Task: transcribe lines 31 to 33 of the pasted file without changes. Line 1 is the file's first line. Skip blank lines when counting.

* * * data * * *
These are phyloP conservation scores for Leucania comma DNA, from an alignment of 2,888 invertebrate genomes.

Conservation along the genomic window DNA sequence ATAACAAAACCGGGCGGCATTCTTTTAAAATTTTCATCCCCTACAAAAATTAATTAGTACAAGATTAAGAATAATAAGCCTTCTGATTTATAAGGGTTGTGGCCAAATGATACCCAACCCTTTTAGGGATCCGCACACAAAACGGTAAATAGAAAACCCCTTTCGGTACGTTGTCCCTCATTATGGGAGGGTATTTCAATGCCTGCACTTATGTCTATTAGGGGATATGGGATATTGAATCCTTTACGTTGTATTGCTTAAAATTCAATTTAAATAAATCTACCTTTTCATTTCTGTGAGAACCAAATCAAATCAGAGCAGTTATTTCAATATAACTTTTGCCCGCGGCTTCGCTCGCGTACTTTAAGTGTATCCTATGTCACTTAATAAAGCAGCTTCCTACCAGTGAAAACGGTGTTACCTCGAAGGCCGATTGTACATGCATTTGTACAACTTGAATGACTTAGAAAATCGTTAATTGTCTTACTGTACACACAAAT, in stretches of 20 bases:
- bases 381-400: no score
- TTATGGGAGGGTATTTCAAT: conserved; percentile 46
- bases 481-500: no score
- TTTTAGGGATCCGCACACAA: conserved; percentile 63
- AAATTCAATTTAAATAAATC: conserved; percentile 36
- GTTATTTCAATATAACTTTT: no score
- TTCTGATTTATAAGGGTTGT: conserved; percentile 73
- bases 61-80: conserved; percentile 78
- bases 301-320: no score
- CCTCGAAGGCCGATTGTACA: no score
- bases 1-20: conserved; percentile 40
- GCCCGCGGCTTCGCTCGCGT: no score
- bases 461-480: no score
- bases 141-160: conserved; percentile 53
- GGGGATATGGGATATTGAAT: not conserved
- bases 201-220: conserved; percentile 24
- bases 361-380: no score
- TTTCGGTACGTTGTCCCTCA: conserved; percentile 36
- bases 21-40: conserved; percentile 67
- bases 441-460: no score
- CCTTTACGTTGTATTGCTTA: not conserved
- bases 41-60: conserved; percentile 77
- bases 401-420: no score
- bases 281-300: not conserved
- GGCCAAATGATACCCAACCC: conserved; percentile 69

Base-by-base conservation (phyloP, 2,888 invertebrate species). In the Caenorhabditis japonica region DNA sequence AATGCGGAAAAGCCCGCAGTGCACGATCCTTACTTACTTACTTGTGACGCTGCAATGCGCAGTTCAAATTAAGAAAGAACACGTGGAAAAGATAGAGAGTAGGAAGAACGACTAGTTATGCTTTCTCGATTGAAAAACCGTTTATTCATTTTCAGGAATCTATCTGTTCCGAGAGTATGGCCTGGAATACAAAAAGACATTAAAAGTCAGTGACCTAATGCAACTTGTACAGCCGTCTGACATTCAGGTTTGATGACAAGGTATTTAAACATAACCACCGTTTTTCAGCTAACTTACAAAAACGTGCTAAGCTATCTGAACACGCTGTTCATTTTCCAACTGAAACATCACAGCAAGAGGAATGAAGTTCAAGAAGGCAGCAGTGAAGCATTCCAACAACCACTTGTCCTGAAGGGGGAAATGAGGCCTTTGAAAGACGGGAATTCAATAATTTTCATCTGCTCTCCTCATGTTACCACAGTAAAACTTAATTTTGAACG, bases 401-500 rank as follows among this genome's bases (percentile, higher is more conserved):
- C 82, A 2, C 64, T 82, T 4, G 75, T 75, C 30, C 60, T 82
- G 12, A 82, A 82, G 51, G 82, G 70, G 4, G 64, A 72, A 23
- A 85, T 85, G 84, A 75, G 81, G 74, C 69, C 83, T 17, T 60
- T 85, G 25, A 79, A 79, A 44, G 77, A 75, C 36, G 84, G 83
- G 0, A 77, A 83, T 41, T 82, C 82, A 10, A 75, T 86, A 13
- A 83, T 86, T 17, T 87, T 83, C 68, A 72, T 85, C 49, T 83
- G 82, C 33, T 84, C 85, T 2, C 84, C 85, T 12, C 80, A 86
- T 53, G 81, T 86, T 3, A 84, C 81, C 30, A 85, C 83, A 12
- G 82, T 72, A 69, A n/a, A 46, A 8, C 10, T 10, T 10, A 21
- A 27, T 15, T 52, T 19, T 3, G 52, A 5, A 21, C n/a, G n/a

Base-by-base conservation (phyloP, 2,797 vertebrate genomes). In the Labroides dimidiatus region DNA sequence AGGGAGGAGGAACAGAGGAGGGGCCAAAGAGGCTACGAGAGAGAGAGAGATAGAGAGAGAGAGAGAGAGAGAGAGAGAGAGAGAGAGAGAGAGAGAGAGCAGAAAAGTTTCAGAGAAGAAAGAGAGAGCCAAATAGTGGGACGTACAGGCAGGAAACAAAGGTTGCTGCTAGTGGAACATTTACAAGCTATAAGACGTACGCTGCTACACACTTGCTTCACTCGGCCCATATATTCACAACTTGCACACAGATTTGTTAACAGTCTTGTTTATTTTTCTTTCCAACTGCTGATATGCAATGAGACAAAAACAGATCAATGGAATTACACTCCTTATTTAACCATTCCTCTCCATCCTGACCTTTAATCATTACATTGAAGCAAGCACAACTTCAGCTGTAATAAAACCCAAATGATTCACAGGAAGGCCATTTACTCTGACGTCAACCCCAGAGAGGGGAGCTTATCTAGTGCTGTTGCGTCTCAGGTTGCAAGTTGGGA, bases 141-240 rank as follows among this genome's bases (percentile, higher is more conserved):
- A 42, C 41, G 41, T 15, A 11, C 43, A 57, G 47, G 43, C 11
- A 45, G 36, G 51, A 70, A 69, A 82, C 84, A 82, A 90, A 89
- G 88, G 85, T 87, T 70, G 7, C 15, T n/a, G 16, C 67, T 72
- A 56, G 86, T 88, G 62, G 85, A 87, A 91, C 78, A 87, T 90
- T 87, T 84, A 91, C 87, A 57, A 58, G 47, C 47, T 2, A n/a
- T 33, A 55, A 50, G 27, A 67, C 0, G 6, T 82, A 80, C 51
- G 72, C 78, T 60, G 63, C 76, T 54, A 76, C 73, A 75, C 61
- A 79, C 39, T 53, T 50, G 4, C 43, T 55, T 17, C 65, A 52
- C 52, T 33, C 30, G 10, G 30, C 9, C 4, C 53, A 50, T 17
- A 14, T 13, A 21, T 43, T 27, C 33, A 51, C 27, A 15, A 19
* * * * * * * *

- A 85, T 85, G 84, A 75, G 81, G 74, C 69, C 83, T 17, T 60
- T 85, G 25, A 79, A 79, A 44, G 77, A 75, C 36, G 84, G 83
- G 0, A 77, A 83, T 41, T 82, C 82, A 10, A 75, T 86, A 13